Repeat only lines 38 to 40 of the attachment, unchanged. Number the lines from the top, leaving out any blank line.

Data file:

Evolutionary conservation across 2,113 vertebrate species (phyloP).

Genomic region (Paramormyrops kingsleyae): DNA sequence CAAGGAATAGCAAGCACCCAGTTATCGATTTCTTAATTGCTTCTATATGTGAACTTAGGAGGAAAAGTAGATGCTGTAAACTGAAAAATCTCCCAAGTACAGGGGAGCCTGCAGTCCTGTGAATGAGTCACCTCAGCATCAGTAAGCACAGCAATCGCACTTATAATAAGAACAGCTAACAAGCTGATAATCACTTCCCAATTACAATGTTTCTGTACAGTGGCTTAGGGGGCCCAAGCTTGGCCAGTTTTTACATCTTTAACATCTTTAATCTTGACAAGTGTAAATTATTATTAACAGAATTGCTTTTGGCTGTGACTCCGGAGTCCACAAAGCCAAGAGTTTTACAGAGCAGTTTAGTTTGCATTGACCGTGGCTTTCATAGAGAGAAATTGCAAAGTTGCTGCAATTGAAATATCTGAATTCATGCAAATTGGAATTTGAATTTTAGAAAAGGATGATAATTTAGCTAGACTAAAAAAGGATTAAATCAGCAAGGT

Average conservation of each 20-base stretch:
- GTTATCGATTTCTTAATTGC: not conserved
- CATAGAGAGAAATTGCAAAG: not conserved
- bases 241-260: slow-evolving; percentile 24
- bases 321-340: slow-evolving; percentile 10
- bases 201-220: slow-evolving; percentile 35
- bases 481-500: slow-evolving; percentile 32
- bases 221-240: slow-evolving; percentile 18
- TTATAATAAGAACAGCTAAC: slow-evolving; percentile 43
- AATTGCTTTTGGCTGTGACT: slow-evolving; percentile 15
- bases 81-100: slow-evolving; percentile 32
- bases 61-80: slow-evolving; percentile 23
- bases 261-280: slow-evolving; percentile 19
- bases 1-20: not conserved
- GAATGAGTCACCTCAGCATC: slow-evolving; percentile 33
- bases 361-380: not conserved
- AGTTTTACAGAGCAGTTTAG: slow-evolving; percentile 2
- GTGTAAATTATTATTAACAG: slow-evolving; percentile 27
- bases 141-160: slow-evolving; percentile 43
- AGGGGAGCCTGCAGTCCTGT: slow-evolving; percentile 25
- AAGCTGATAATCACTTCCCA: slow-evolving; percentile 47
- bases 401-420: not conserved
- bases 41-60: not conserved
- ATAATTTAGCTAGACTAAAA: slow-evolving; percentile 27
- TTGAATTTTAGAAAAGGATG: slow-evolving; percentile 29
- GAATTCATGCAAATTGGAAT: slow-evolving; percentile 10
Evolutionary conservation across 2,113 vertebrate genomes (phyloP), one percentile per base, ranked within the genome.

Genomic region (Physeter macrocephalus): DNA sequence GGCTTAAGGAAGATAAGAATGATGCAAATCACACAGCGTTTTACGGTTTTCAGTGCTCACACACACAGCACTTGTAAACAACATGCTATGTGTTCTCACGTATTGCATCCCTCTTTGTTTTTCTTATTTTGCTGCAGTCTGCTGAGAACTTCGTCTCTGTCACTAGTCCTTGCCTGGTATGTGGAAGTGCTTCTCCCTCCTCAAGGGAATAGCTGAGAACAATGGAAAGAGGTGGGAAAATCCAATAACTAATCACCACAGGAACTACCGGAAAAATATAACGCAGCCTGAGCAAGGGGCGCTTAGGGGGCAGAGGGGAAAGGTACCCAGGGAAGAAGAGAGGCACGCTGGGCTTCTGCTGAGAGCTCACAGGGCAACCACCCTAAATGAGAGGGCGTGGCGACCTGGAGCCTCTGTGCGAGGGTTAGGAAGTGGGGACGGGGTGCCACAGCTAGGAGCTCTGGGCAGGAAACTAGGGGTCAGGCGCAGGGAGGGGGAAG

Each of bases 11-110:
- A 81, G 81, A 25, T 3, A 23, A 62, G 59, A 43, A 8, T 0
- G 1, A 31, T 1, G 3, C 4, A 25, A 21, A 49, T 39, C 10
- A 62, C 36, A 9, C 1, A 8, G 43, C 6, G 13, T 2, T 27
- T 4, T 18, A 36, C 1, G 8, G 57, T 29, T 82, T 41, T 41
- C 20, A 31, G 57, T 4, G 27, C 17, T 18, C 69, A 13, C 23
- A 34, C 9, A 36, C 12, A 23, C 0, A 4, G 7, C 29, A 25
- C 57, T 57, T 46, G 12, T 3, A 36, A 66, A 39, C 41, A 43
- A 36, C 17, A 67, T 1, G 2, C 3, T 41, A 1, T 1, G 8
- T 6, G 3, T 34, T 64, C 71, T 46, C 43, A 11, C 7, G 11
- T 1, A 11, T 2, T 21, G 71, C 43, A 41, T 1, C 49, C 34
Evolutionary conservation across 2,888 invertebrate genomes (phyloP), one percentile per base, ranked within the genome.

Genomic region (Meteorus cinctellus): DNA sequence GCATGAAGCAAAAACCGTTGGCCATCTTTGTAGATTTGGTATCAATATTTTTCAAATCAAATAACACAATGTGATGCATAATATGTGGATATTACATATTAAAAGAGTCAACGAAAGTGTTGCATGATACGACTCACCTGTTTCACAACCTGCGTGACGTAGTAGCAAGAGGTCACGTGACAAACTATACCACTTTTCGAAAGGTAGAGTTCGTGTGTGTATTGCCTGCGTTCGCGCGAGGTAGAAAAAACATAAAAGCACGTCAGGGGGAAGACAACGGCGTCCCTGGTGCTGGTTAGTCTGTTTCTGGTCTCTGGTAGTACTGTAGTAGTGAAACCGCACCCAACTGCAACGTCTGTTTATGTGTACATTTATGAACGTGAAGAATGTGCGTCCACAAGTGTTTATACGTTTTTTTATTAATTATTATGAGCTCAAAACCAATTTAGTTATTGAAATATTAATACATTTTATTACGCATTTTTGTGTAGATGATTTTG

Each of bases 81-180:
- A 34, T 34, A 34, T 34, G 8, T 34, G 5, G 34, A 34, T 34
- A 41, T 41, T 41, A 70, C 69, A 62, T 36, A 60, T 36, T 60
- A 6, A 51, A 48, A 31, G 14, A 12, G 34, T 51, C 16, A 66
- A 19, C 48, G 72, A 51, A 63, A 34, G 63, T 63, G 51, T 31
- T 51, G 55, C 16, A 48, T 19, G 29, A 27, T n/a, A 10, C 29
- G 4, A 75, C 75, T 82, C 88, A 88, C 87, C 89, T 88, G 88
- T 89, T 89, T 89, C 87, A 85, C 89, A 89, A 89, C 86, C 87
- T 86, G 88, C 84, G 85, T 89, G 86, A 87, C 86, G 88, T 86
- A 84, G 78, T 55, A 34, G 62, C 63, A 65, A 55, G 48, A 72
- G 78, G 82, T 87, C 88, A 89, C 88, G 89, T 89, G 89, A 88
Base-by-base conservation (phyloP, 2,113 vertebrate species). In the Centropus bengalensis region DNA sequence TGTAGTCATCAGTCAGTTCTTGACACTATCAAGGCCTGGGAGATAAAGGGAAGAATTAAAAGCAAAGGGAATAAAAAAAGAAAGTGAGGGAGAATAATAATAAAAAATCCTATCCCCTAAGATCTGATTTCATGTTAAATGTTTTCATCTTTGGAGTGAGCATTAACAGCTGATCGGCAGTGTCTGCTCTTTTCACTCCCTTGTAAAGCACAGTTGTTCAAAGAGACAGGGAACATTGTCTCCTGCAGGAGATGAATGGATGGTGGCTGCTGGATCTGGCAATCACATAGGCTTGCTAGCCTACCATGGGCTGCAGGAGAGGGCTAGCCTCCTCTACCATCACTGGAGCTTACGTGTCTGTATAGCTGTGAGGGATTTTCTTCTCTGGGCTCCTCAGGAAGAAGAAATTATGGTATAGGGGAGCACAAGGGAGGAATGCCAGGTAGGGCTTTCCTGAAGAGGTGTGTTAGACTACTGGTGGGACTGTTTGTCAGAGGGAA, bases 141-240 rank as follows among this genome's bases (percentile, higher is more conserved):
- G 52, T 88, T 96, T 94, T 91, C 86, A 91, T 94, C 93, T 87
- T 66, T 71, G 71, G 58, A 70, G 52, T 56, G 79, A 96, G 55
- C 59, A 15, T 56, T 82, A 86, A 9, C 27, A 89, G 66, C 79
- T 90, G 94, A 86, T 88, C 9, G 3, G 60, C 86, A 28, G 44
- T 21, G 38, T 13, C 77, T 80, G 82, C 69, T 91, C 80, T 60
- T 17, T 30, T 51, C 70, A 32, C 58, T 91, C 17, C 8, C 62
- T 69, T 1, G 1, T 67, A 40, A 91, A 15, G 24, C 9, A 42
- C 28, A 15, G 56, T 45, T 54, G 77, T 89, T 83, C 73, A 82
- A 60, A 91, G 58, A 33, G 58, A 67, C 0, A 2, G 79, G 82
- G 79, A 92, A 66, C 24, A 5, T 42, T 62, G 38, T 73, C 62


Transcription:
- C 57, T 57, T 46, G 12, T 3, A 36, A 66, A 39, C 41, A 43
- A 36, C 17, A 67, T 1, G 2, C 3, T 41, A 1, T 1, G 8
- T 6, G 3, T 34, T 64, C 71, T 46, C 43, A 11, C 7, G 11